Beethoven's Return from the Dead
And other links, images, opinions, and assorted diversions
Here’s a collection of links, images, offhand opinions, and callow amusements. I’ll be back soon with a longform music article. These are for fun.
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First up—it’s not every day that begins with an endorsement from the leader of Public Enemy.
Maybe it’s a typo, but maybe not.
This unwitting scholar may have anticipated the recent attempt by AI to finish Beethoven’s 10th symphony. Here’s the best response to that I’ve read yet.
On a more serious note, here’s a new transcription of John Coltrane and Cannonball Adderley battling it out on “Limehouse Blues.” This is exhilarating.
Here’s a list of 16 games the Buddha refused to play.
I love playing the piano, but in my next life, I want to be reincarnated as the musician with the biggest hammer.
A recent art exhibition showcased the worst album covers of all time.
I’m hoping for a reissue of this cassette tape—provided by Radio Shack in 1985 as a source of outgoing messages for your telephone answering machine.
Music played while you’re waiting on the phone for customer service is annoying—but does it need to be that way? Some companies are trying to ease the pain.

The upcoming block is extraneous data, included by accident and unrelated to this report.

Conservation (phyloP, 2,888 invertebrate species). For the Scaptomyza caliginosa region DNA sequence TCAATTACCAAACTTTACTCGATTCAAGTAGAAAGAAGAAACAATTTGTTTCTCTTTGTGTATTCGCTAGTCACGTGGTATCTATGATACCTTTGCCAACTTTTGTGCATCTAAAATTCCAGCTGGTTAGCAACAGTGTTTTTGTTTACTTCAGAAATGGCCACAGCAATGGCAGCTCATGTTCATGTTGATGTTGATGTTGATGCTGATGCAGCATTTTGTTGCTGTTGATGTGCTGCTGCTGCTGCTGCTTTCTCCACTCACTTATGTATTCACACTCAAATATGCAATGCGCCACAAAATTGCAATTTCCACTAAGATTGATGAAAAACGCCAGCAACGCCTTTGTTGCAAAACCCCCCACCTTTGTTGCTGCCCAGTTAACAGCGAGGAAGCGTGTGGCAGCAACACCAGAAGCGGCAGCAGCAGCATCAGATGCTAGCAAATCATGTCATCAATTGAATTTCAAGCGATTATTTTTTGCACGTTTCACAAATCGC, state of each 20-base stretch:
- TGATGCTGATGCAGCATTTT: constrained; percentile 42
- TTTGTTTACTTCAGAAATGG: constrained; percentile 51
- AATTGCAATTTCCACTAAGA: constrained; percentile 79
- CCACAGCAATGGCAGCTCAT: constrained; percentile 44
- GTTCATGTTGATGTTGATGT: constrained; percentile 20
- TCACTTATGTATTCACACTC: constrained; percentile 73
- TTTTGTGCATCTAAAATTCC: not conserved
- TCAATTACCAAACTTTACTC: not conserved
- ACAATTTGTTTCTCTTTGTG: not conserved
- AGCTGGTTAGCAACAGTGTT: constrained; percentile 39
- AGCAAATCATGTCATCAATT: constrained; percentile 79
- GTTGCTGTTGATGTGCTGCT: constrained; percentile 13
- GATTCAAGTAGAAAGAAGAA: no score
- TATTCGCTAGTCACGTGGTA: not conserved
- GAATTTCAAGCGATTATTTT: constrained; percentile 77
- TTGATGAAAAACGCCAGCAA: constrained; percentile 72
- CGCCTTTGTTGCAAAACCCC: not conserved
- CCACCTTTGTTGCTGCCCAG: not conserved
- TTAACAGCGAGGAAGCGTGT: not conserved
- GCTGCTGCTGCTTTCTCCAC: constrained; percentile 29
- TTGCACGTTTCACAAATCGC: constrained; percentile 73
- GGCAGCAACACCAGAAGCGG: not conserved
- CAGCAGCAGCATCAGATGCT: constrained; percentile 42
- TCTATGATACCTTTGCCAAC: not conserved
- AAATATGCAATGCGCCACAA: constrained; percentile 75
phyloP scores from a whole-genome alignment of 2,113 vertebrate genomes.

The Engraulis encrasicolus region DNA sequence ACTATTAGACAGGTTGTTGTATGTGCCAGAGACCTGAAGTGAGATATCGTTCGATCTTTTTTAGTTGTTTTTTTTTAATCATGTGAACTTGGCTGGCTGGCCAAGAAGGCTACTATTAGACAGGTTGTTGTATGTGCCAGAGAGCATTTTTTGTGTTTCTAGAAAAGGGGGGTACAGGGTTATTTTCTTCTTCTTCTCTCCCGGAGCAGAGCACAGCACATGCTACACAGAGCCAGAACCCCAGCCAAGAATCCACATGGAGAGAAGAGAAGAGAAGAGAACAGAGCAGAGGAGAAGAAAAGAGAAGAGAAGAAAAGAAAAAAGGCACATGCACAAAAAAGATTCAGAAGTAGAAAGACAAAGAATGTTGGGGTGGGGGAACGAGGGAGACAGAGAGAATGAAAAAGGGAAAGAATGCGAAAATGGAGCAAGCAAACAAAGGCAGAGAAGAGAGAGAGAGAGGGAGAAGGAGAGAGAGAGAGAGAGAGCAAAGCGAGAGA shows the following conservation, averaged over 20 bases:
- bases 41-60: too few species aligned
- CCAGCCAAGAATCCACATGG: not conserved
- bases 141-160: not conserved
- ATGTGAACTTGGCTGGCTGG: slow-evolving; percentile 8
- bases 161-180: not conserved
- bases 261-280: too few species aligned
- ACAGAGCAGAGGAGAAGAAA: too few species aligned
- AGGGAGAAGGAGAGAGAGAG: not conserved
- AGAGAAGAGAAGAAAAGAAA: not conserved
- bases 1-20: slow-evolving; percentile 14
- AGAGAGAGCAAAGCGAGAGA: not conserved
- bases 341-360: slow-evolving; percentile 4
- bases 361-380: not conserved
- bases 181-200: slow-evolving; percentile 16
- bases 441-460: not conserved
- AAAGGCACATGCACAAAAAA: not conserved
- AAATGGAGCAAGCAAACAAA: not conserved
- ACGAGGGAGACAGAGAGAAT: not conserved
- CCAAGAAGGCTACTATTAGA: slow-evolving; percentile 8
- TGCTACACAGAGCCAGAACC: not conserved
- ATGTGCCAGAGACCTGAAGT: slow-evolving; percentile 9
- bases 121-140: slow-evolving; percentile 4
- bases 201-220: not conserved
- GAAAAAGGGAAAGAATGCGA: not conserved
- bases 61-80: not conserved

Let’s not forget the great London Beer Flood of 1814.
The US Navy is developing a sonic weapon that blasts people’s own voices back at them—leaving them disoriented and unable to communicate.
This has to be a metaphor for something.
I’m told this is the Isham Jones band from 1922. But I’m convinced these are undercover cops waiting to shut down illegal drinking at the speakeasy. Just look at those faces.
A new study shows "that while listening to music, the brain is also predicting the music just as it is when people imagine hearing it. This means that listening involves two processes: auditory processing and cognitive predicting."
Curiously enough, these findings are aligned with longstanding philosophical theories of music focusing on the tension between predictability and surprise—for example, Leonard Meyer’s seminal work Emotion and Meaning in Music.
“Visitors to Chatsworth House in Derbyshire are struck at the illusion of a violin hanging on a door in the State Music Room. The peg is real, but the violin is not.” More at this link.
Stephen Fry on the difference between American and British humor.
This AI program will create a mash-up of any songs you choose—with unsettling results.
Don’t be this guy.
I will have more serious stuff to share soon. Happy listening!